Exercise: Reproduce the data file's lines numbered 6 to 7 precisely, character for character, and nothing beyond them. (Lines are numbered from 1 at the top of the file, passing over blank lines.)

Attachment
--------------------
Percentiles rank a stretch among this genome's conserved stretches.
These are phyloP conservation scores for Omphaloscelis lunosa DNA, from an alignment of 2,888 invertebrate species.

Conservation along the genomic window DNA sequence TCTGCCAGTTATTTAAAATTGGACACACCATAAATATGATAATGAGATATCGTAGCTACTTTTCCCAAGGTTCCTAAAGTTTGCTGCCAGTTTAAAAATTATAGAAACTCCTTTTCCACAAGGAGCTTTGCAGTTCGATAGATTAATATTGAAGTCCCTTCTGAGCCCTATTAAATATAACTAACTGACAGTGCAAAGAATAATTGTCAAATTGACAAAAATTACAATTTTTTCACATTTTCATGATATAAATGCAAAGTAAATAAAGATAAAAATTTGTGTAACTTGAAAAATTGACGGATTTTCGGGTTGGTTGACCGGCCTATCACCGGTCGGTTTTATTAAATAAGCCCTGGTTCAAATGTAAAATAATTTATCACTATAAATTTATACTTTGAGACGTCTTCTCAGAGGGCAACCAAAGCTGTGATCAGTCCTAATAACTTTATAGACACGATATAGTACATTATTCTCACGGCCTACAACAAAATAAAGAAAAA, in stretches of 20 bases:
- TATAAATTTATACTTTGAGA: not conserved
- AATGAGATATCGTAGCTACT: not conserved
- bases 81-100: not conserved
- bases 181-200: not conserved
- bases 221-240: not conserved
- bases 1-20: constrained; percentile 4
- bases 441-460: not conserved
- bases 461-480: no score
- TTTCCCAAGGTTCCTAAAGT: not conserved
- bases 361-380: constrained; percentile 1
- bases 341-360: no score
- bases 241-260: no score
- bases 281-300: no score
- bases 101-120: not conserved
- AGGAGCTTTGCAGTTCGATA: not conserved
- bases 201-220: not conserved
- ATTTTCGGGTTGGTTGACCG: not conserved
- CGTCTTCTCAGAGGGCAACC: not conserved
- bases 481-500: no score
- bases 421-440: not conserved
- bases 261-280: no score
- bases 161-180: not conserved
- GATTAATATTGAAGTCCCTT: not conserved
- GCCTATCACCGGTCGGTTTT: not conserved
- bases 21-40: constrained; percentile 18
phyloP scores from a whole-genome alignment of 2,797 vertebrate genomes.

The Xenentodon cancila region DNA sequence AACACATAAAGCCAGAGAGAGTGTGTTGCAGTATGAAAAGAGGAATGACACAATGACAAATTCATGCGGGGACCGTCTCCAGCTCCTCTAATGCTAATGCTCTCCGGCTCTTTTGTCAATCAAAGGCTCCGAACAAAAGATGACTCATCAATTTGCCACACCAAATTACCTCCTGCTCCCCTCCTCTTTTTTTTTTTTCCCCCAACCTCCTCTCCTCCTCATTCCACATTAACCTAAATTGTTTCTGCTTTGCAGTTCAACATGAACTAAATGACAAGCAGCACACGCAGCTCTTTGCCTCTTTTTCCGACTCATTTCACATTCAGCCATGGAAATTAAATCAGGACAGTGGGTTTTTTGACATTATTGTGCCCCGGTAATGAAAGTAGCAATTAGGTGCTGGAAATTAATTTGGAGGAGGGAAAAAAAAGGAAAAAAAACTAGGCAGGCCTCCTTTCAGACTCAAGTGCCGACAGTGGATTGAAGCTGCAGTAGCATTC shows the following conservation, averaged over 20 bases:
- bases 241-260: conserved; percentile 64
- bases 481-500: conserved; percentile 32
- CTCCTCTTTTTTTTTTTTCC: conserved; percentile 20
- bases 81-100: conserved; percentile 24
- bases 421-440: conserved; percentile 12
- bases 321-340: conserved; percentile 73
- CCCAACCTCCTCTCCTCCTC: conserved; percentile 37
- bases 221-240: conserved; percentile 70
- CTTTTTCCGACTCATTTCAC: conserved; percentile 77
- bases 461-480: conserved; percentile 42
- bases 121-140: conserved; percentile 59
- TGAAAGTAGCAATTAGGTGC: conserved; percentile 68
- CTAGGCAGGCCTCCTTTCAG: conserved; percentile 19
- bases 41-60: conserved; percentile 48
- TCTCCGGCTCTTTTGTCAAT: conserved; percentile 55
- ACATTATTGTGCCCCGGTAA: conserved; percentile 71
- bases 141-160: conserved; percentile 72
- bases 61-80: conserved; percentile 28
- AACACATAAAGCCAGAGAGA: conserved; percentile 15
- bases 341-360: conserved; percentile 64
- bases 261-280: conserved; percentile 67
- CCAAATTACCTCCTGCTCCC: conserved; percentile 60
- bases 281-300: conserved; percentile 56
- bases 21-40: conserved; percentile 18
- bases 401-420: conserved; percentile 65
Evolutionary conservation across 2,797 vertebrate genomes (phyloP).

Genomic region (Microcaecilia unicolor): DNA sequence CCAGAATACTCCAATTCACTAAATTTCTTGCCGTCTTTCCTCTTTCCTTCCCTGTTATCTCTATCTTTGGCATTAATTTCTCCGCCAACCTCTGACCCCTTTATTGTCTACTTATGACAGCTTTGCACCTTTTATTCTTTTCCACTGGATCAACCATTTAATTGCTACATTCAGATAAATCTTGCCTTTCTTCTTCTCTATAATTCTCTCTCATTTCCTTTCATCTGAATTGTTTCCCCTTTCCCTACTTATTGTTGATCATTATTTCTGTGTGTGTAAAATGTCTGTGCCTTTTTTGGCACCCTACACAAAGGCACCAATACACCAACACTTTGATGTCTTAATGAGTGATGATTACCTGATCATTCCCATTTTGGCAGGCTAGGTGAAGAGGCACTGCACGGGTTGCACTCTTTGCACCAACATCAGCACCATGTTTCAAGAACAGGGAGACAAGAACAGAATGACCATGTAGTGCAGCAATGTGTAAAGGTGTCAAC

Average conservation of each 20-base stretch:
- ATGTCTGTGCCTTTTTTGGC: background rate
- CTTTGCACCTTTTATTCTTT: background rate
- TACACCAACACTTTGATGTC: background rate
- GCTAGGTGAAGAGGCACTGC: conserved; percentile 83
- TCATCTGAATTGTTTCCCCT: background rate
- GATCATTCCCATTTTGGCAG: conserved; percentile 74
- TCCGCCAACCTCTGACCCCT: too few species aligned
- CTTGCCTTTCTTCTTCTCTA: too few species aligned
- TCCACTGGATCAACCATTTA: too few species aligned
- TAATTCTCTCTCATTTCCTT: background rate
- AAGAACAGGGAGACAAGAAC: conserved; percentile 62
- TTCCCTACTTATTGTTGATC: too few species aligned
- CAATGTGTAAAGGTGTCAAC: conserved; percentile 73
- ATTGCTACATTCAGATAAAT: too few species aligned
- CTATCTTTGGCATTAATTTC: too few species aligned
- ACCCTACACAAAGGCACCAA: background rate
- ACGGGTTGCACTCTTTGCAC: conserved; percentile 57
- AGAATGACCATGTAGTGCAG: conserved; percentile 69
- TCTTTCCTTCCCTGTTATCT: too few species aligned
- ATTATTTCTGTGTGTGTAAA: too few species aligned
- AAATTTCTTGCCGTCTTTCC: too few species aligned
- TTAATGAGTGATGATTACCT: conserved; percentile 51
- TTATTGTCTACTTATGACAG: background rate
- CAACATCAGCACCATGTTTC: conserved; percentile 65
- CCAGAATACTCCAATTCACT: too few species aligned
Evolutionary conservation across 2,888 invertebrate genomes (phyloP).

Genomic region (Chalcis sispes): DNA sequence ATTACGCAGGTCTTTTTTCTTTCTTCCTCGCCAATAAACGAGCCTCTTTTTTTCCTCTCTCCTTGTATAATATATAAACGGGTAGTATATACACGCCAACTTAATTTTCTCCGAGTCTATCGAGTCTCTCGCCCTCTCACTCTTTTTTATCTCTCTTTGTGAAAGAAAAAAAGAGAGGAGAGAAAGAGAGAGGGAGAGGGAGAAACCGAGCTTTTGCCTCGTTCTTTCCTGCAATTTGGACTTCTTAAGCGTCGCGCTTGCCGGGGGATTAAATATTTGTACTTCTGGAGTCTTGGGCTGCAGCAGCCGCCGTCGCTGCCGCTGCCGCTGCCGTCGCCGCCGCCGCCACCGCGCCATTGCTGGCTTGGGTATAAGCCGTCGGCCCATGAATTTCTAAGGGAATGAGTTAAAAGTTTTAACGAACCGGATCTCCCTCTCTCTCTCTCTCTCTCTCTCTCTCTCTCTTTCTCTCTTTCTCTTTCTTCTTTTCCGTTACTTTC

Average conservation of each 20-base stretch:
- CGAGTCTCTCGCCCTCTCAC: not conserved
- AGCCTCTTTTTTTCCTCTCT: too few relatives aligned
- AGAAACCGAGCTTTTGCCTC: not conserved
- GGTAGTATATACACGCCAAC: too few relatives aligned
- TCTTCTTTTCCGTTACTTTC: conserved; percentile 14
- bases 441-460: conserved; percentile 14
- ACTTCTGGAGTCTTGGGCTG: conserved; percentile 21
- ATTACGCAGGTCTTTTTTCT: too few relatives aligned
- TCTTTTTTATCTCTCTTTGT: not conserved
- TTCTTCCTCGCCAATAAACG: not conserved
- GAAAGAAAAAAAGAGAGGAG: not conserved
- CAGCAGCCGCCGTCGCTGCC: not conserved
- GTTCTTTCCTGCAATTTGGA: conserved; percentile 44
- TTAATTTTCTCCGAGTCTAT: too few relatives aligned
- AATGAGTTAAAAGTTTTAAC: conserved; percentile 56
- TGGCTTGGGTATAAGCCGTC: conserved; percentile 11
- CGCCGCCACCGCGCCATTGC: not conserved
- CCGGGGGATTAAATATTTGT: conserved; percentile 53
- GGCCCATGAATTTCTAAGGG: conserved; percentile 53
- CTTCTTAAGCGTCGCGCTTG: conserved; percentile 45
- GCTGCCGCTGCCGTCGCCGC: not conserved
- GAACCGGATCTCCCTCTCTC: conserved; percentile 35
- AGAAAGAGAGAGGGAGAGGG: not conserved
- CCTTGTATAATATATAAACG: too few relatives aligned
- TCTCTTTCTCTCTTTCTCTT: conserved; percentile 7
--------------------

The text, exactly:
- bases 81-100: not conserved
- bases 181-200: not conserved